Friday, December 27, 2013

An Italian-American Holiday Tradition: Turkey Meatballs (from Molto Italiano)

These are so good and so easy! 












Spaghetti and meatballs at Christmas was one of the family traditions I loved best growing up in my 
Italian-American household. For days before the holiday, my Uncle David would tend-to and simmer a big pot of red sauce with meatballs, pork sausage and sometimes pork ribs too. We'd dip slices of fresh Italian bread slathered in salted butter into the sauce to satisfy our hunger pangs as the hours until Christmas ticked by. Then, on the big day, we'd heap the meatballs and sauce, dark and rich, onto al dente spaghetti and top everything off with grated parmesan cheese! 

*I grew up on the North Shore of Massachusetts. Every Wednesday and Saturday my grandfather would bring fresh loaves of Italian bread from the Sunrise Bakery to our house. Last time I checked, their bread is now only sold at Crosby's Marketplaces (in Beverly and Hamilton, MA) and perhaps only on Saturday mornings. If you live near there you should definitely try it!

My uncle would also make a big roast beef that was perfectly pink inside and crusty and delicious outside (my mom always called it "roast beast" ala The Grinch). It was a real treat to get a delicious crusty slice off the end of the roast right after it came out of the oven. Salty goodness.

Because I was/am too preggers to travel this year, the hubby and I hunkered down in NYC, just the two of us and our bump, and decided to make spaghetti and meatballs with red sauce our Christmas Eve tradition. I used Mario Batali's turkey meatball recipe because it is fabulous, easy and the meatballs always come out nice and fluffy. This recipe is particularly great because the turkey meat is much lighter than the usual pork/beef variety. Bonus!  

I followed Batali's recipe almost exactly. I didn't make his sauce, however, or my own for that matter. I just used Whole Food's Organic Italian Herb Tomato Sauce to which I added a teaspoon of dried oregano, 1/4 teaspoon dried thyme and 1/2 teaspoon crushed dried rosemary. It was SO good.

Mario Batali's Turkey Meatballs from Molto Italiano (only very slightly altered)
Polpettine di Tacchino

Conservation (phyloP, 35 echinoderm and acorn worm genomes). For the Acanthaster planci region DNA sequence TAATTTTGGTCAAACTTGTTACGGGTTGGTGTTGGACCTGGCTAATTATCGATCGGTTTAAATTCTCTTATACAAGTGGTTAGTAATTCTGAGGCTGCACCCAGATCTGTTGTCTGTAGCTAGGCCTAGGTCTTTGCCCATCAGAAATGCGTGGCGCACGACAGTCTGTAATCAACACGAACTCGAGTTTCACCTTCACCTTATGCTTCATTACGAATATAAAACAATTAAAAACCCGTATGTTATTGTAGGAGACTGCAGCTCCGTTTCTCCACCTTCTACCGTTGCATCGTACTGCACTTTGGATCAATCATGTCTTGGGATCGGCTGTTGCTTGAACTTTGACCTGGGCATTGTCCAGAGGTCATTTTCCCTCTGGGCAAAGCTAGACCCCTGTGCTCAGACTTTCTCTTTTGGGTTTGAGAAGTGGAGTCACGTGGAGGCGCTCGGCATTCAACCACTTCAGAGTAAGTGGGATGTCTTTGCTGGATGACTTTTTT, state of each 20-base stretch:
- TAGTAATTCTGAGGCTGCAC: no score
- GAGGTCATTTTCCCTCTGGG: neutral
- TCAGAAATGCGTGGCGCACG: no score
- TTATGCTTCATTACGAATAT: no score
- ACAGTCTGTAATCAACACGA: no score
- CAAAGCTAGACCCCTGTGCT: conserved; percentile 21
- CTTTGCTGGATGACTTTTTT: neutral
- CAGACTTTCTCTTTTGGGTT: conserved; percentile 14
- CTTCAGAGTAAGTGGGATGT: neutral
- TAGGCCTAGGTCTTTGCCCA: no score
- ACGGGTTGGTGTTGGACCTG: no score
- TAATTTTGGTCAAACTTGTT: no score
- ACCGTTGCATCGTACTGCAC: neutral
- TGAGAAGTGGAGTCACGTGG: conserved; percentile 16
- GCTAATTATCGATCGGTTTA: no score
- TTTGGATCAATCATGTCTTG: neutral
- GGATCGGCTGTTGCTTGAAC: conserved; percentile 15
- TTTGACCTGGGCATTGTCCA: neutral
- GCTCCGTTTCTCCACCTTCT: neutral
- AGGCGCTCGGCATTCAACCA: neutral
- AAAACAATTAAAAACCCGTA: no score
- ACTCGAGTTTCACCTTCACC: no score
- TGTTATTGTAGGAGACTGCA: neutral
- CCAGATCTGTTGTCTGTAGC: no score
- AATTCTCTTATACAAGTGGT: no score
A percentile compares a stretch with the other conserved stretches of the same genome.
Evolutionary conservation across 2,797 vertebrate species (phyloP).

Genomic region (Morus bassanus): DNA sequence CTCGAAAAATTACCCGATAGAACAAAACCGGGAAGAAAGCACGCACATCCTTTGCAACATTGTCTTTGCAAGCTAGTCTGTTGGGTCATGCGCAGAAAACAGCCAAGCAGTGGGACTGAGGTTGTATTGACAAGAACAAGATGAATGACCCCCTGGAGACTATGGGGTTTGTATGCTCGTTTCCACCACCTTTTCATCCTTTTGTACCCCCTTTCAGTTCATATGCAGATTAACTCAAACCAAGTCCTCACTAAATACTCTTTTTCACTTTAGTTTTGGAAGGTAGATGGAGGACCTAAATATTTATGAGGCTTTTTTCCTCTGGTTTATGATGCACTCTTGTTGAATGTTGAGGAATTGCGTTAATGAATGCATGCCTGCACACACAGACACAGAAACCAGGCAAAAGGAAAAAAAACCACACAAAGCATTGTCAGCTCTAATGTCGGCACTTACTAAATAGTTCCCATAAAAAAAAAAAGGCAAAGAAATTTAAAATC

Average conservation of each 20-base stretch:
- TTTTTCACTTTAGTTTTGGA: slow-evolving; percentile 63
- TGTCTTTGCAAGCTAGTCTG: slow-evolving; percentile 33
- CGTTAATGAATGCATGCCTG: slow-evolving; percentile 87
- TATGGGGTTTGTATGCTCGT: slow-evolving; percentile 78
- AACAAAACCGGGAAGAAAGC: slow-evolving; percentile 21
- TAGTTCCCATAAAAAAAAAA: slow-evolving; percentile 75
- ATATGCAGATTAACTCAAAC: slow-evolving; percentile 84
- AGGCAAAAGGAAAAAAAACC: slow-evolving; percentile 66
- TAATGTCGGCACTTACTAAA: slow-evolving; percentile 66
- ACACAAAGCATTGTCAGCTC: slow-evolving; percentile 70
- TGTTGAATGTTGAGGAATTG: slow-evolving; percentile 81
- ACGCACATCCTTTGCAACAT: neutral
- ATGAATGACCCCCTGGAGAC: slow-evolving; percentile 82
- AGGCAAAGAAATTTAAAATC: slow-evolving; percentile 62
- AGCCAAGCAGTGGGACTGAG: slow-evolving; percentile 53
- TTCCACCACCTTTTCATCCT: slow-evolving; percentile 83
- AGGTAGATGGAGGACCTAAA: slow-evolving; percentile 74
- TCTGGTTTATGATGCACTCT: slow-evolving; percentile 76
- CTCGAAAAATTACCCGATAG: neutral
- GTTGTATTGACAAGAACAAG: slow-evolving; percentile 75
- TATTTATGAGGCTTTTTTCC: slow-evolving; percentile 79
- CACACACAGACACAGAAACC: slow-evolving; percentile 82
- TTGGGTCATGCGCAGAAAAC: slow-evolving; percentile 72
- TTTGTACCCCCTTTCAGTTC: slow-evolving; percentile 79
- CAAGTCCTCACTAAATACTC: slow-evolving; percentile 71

Yield: about 30-40 small meatballs
2 lbs ground turkey
1/2 cup milk, any fat content you have on hand is fine
2 large eggs, beaten
2 1/2 cups fresh bread crumbs, I pulsed mine so they ranged from fine to chickpea sized
4 gloves garlic, minced finely
1 Tablespoon fresh rosemary, minced finely
1/2 Tablespoon red pepper flakes
Tablespoon kosher salt
Tablespoons freshly ground black pepper

Preheat your oven to 475.

In a large bowl toss together the bread crumbs, garlic, rosemary, red pepper flakes, salt and pepper. Add the milk and eggs and toss everything to combine it. Add the meat and gently massage it with your fingers or a wooden spoon. Your don't want to overwork the meat, but you do want to get all the lumps and knots of meat kneaded out and work the entire mass into a fluffy consistency. 

Gently roll a heaping tablespoon of the mixture between wet palms to shape. Be careful to use a light touch and not pack the meat together into a hard ball. Place each meatball just a little apart from the next in a casserole dish coated with olive oil. 




Once the meatballs are all formed. Cook them for 15 minutes at 475While they're cooking, make a simple sauce or doctor up a jarred one. 

After 15 minutes remove the meatballs from the oven and reduce the heat to 350. Toss the meatballs in the sauce and bake for an additional 45 minutes to 1 hour. Garnish with chopped parsley and Parmigiano-Reggiano and serve hot with crusty bread and al dente spaghetti. So good!!!

2 comments:

  1. I made these and they turned out great! Kids loved them and so did Warren and I. What do you think about cooking the meatballs in sauce rather than baking?

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    Replies
    1. Yes, indeed! I actually follow Mario B on Twitter and he recently tweeted that these work well cooked up in a pot of sauce as well. So glad you liked them!

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